Evaluation of Volatile Compounds Isolated from Pork Loin (Longissimus dorsi) as Affected by Fiber Type of Solid-phase Microextraction (SPME), Preheating and Storage Time

  • Park, Sung-Yong (Department of Animal Science and Biotechnology Research Institute, Chonnam National University) ;
  • Yoon, Young-Mo (Department of Food Science, Nutrition, and Health Promotion, Mississippi State University) ;
  • Schilling, M. Wes (Department of Food Science, Nutrition, and Health Promotion, Mississippi State University) ;
  • Chin, Koo-Bok (Department of Animal Science and Biotechnology Research Institute, Chonnam National University)
  • Published : 2009.10.31


This study was conducted to investigate the effects of heating, fiber type used in solid-phase microextraction (SPME, two phase vs three phase) and storage time on the volatile compounds of porcine M. longissimus dorsi (LD). Volatile compounds were measured using a gas chromatography and mass spectrometry (GC/MS) with a quadrupole mass analyzer. Among the volatile compounds identified, aldehydes (49.33%), alcohols (24.63%) and ketones (9.85%) were higher in pre-heated loins ($100^{\circ}C$/30 min), whereas, alcohols (34.33%), hydrocarbons (22.84%) and ketones (16.88%) were higher in non-heated loins. Heating of loins induced the formation of various volatile compounds such as aldehydes (hexanal) and alcohols. The total contents of hydrocarbons, alcohols, and carboxylic acids were higher in two phase fibers, whereas those of esters tended to be higher in three-phase fibers (p<0.05). Most volatile compounds increased (p<0.05) with increased storage time. Thus, the analysis of volatile compounds were affected by the fiber type, while heating and refrigerated storage of pork M. longissimus dorsi increased the volatile compounds derived from lipid oxidation and amino acid catabolism, respectively.


  1. Ahn, D. U., Jo, C., and Olson, D. G. (1999) Volatile profiles of raw and cooked turkey thigh as affected by purge temperature and holding time before purge. J. Food Sci. 64, 230-233
  2. Ardo, Y. (2006) Flavour formation by amino acid catabolism. Biotechnol. Adv. 24, 238-242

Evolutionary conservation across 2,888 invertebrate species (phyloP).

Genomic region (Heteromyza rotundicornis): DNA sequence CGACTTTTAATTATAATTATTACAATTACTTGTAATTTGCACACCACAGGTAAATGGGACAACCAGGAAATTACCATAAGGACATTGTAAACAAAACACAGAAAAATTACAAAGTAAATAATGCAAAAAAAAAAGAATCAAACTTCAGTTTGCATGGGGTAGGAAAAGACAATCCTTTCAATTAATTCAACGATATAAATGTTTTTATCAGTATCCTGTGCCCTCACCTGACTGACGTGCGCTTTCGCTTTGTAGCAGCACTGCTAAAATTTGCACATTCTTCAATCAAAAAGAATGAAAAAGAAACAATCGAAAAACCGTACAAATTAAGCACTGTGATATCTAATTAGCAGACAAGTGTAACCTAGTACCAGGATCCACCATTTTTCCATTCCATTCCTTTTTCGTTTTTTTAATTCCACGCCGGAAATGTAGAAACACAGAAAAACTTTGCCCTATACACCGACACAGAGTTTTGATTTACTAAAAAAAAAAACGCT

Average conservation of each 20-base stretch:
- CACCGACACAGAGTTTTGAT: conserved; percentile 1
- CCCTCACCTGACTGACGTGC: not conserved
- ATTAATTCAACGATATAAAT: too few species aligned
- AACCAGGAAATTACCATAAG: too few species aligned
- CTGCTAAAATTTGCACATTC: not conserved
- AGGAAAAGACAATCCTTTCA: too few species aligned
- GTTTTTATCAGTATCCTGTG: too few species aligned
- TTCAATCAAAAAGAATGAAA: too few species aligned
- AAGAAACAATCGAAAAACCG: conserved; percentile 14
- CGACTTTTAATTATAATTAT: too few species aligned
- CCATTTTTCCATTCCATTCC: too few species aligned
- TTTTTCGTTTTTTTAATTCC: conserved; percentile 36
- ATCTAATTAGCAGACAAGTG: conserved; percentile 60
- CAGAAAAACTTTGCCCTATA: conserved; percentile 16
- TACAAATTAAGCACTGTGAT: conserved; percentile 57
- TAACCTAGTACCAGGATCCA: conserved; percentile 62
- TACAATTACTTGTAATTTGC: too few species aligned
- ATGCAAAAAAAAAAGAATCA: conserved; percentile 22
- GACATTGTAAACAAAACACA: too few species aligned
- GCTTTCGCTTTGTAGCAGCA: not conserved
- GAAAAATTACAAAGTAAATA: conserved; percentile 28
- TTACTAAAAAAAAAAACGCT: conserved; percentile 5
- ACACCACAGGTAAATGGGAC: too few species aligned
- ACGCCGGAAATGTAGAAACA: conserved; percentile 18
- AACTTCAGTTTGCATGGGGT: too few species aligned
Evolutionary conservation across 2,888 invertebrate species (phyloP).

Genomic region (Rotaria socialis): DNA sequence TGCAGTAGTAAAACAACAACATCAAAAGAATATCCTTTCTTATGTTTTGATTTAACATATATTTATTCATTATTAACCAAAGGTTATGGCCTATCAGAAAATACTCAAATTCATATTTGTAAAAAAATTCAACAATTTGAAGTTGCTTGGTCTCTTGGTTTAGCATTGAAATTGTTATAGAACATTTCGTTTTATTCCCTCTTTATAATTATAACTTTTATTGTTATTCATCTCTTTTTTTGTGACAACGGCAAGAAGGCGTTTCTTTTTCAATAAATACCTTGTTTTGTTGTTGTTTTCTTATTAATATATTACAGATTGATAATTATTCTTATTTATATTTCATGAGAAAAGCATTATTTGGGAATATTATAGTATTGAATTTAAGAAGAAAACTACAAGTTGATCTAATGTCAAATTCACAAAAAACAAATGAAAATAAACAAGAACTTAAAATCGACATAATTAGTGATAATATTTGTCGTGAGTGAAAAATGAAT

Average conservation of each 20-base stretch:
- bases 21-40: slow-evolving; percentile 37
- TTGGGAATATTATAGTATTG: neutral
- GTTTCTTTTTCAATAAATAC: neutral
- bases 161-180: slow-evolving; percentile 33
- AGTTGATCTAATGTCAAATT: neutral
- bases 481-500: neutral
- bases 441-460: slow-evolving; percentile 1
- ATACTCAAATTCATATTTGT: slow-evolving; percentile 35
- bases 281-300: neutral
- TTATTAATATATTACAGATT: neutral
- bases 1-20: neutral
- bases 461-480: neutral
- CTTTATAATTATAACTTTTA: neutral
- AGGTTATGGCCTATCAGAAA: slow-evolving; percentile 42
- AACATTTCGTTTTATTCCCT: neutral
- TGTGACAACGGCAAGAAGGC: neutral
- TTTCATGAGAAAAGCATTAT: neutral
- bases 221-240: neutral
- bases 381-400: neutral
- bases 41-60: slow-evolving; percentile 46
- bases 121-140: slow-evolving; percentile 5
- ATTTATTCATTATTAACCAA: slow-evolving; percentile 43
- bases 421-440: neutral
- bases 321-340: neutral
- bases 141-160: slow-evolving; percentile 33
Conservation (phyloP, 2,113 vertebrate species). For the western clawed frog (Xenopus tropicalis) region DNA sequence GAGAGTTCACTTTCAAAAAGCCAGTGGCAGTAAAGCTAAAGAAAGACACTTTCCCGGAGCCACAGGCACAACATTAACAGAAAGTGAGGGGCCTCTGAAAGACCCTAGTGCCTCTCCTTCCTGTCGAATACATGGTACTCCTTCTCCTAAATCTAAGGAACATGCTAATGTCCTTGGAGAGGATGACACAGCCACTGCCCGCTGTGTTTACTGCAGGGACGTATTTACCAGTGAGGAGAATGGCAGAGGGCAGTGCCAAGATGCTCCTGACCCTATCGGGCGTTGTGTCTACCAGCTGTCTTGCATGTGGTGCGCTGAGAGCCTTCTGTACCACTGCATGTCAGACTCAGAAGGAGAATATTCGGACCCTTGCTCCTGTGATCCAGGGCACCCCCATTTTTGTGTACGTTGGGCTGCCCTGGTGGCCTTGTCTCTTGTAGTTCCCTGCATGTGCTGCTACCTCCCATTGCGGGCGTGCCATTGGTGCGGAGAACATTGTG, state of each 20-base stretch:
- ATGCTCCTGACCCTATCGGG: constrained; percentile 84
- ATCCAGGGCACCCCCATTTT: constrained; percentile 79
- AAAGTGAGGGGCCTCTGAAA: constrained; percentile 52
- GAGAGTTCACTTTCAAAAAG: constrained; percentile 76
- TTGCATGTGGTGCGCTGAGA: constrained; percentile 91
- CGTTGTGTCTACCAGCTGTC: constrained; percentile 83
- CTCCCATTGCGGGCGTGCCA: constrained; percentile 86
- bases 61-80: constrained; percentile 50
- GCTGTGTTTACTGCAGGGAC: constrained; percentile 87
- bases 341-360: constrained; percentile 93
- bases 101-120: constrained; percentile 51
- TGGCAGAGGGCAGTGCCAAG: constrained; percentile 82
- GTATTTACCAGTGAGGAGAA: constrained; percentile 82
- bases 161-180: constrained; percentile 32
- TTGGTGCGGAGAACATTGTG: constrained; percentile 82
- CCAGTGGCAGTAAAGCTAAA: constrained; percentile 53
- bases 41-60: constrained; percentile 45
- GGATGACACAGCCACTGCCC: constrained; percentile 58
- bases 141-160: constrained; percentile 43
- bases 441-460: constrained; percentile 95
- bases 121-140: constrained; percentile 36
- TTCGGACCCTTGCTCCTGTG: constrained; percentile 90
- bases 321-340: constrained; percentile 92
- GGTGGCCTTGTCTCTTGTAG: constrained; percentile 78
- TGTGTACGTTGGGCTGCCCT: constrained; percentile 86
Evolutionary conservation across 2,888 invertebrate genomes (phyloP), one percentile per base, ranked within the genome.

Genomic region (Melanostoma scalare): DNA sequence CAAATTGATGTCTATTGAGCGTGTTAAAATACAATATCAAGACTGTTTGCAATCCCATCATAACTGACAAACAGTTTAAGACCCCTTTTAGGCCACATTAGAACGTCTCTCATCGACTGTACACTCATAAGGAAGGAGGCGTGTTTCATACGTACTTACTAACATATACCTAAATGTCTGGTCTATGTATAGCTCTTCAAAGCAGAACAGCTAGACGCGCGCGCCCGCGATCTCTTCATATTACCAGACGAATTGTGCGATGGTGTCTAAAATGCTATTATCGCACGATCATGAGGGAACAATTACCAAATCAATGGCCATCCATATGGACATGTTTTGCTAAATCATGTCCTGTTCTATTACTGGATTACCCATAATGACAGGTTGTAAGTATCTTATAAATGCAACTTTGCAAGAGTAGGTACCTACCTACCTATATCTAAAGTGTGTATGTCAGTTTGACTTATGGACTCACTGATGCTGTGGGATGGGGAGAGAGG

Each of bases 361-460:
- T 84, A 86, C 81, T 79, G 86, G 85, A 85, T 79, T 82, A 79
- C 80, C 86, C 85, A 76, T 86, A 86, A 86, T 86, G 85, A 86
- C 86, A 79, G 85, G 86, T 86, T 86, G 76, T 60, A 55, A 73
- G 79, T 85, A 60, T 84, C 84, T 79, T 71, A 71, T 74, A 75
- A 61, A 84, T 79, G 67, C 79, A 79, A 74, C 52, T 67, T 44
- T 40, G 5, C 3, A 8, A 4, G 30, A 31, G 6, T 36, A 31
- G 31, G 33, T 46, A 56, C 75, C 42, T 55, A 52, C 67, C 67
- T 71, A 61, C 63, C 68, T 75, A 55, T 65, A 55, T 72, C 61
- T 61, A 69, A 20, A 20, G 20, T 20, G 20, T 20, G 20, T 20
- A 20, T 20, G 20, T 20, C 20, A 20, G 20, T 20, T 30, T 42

3. Beltran, E., Pla, R., Yuste, J., and Mor-Mur, M. (2003) Lipid oxidation of pressurized and cooked chicken: role of sodium chloride and mechanical processing on TBARS and hexanal values. Meat Sci. 64, 19-25
  4. Brunton, N. P., Cronin, D. A., and Monahan, F. J. (2001) The effects of temperature and pressure on the performance of Carboxen/PDMS fibres during solid phase microextraction (SPME) of headspace volatiles from cooked and raw turkey breast. Flavour Fragr. J. 16, 294-302
  5. Estevez, M., Morcuende, D., Ventanas, S., and Cava, R. (2003) Analysis of volatiles in meat from Iberian pigs and leas pigs after refrigeration and cooking by using SPME-GCMS. J. Agr. Food Chem. 51, 3429-3435
  6. Garcia-Esteban, M., Ansorena, D., Astiasaran, I., and Ruiz, J. (2004) Study of the effect of different fiber coatings and extraction conditions on dry cured ham volatile compounds extracted by solid-phase microextraction (SPME). Talanta 64, 458-466
  7. Gianelli, M. P., Flores, M., and Toldra, F. (2002) Optimisation of solid phase microextraction (SPME) for the analysis of volatile compounds in dry-cured ham. J. Sci. Food Agr. 82, 1703-1709
  8. Machiels, D. and Istasse, L. (2003) Evaluation of two commercial solid-phase microextraction fibres for the analysis of target aroma compounds in cooked beef meat. Talanta 61, 529-537
  9. Montel, M. C., Masson, F., and Talon, R. (1998) Bacterial role in flavour development. Meat Sci. 49, S111-S123
  10. Morcuende, D., Estevez, M., Ruiz, J., and Cava, R. (2003) Oxidative and lipolytic deterioration of different muscles from free-range reared Iberian pigs under refrigerated storage. Meat Sci. 65, 1157-1164
  11. Mottram, D. S. (1998) Flavour formation in meat and meat products: a review. Food Chem. 62, 415-424
  12. Park, S. Y., Kim, Y. J., Lee, H. C., Yoo, S. S., Shim, J. H., and Chin, K. B. (2008). Effects of pork meat cut and packaging type on lipid oxidation and oxidative products during refrigerated storage (8${^{\circ}C}$). J. Food Sci. 73, C127-C134
  13. Poligne, I., Collignan, A., and Trystram, G. (2002) Effects of salting, drying, cooking, and smoking operations on volatile compound formation and color patterns in pork. J. Food Sci. 67, 2976-2986
  14. Ruiz, J., Cava, R., Ventanas, J., and Jensen, M. T. (1998) Headspace solid phase microextraction for the analysis of volatiles in a meat product: dry-cured Iberian ham. J. Agr. Food Chem. 46, 4688-4694
  15. Sanches-Silva, A., Rodriguez-Bernaldo de Quiros, A., Lopez- Hernandez, J., and Paseiro-Losada, P. (2004) Determination of hexanal as indicator of the lipidic oxidation state in potato crisps using gas chromatography and high-performance liquid chromatography. J. Chromatogr. A 1046, 75-81
  16. Stephen Elmore, J., Mottram, D. S., and Hierro, E. (2000) Two-fibre solid-phase microextraction combined with gas chromatography-mass spectrometry for the analysis of volatile aroma compounds in cooked pork. J. Chromatogr. A 905, 233-240
  17. Urbach, G. (1995) Contribution of lactic acid bacteria to flavour compound formation in dairy products. Int. Dairy J. 5, 877-903

Cited by

  1. Evaluation of pre-rigor injection of beef with proteases on cooked meat volatile profile after 1day and 21days post-mortem storage vol.92, pp.4, 2012,
  2. Optimization of headspace solid phase microextraction (HS-SPME) for gas chromatography mass spectrometry (GC–MS) analysis of aroma compounds in cooked beef using response surface methodology vol.111, 2013,
  3. Effect of Fresh Garlic on Lipid Oxidation and Microbiological Changes of Pork Patties during Refrigerated Storage vol.34, pp.5, 2014,